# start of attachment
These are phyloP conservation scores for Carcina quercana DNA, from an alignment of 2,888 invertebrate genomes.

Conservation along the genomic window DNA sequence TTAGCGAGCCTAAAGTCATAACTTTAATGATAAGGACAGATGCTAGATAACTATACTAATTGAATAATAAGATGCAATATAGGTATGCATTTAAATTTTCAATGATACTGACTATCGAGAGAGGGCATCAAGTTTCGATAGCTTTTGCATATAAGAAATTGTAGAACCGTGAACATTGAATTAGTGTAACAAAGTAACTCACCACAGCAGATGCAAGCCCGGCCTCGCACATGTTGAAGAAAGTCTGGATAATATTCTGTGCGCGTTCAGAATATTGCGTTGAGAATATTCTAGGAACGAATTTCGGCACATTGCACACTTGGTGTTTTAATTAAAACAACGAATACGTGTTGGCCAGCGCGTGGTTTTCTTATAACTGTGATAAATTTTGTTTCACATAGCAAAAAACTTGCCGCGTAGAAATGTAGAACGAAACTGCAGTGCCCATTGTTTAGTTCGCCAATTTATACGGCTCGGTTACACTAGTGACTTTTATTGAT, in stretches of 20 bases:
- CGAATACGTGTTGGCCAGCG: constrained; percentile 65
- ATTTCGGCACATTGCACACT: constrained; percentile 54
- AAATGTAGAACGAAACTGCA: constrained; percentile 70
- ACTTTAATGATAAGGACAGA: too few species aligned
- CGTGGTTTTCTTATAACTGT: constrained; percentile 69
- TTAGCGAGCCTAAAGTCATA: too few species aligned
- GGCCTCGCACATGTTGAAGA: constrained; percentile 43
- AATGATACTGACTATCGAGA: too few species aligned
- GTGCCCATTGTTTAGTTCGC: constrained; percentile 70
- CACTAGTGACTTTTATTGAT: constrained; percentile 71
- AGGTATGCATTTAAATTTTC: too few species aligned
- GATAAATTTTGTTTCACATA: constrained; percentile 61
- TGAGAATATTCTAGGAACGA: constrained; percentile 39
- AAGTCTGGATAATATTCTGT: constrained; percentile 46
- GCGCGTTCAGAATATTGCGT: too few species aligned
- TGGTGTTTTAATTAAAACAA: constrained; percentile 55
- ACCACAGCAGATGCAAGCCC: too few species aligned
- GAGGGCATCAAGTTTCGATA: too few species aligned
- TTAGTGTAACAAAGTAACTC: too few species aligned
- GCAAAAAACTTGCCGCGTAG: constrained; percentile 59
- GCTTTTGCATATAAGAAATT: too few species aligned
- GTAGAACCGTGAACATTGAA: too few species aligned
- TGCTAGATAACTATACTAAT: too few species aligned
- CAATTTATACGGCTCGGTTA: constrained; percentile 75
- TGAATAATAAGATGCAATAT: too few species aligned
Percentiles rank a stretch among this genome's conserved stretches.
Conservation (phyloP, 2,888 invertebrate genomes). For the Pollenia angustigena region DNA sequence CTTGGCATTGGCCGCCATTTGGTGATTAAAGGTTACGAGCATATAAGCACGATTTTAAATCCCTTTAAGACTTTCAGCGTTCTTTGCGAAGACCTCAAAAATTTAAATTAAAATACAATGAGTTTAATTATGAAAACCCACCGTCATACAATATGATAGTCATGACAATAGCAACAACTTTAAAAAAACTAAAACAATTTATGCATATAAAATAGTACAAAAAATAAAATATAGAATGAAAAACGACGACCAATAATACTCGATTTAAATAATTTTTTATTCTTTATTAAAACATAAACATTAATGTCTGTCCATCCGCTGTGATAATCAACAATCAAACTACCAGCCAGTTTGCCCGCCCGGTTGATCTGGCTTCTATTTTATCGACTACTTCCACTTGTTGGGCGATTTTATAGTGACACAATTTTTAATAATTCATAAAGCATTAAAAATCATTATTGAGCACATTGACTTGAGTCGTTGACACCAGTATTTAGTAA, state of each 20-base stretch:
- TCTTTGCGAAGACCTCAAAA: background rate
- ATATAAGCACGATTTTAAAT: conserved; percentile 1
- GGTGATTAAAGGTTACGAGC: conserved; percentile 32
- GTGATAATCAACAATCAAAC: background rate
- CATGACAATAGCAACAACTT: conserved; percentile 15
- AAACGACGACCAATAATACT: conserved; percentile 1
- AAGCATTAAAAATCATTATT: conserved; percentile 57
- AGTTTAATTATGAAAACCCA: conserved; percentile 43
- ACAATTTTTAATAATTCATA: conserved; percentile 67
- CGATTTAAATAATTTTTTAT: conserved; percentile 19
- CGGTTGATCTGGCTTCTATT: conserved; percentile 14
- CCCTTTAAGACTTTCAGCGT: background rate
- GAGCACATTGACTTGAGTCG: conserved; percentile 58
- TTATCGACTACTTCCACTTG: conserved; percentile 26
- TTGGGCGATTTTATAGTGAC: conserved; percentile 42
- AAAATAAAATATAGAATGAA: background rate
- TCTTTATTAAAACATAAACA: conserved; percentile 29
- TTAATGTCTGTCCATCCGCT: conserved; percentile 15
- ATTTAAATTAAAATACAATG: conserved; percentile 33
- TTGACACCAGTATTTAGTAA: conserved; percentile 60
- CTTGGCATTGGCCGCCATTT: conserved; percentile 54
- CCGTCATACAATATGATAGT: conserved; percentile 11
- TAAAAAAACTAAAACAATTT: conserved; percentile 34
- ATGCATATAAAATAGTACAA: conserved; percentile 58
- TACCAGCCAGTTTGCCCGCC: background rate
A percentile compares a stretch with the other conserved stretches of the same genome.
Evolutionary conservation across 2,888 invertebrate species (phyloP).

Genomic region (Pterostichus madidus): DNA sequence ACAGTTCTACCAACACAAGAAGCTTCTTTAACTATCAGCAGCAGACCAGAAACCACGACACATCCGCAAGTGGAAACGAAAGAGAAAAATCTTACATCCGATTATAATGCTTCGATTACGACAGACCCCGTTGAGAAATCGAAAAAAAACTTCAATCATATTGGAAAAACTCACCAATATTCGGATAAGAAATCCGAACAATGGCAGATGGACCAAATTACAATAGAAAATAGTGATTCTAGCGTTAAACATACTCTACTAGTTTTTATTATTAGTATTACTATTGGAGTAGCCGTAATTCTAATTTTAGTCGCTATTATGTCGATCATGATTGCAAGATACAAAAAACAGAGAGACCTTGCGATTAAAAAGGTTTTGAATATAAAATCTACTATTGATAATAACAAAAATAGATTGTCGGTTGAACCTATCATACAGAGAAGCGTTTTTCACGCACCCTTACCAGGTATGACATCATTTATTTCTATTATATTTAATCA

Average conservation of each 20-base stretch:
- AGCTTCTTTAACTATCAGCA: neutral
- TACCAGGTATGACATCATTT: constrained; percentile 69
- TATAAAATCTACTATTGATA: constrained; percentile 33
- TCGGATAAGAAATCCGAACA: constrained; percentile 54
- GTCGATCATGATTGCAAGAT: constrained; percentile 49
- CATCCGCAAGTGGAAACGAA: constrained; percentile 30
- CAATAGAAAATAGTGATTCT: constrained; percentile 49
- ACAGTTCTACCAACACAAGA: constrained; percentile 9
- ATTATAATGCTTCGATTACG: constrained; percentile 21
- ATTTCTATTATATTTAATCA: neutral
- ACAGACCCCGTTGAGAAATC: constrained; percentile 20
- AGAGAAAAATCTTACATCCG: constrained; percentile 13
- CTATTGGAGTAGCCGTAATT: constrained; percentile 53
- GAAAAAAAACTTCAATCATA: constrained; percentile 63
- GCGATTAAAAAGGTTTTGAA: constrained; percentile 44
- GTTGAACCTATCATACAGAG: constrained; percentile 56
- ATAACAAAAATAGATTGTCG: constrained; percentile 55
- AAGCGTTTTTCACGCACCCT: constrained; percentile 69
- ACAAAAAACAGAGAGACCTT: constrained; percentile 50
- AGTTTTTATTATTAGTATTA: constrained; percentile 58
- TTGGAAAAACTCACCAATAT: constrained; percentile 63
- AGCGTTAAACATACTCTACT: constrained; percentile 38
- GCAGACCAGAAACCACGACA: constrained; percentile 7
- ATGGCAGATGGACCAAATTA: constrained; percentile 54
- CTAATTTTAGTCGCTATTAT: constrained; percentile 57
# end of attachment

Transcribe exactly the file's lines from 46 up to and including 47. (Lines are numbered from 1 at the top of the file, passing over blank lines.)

- TCTTTATTAAAACATAAACA: conserved; percentile 29
- TTAATGTCTGTCCATCCGCT: conserved; percentile 15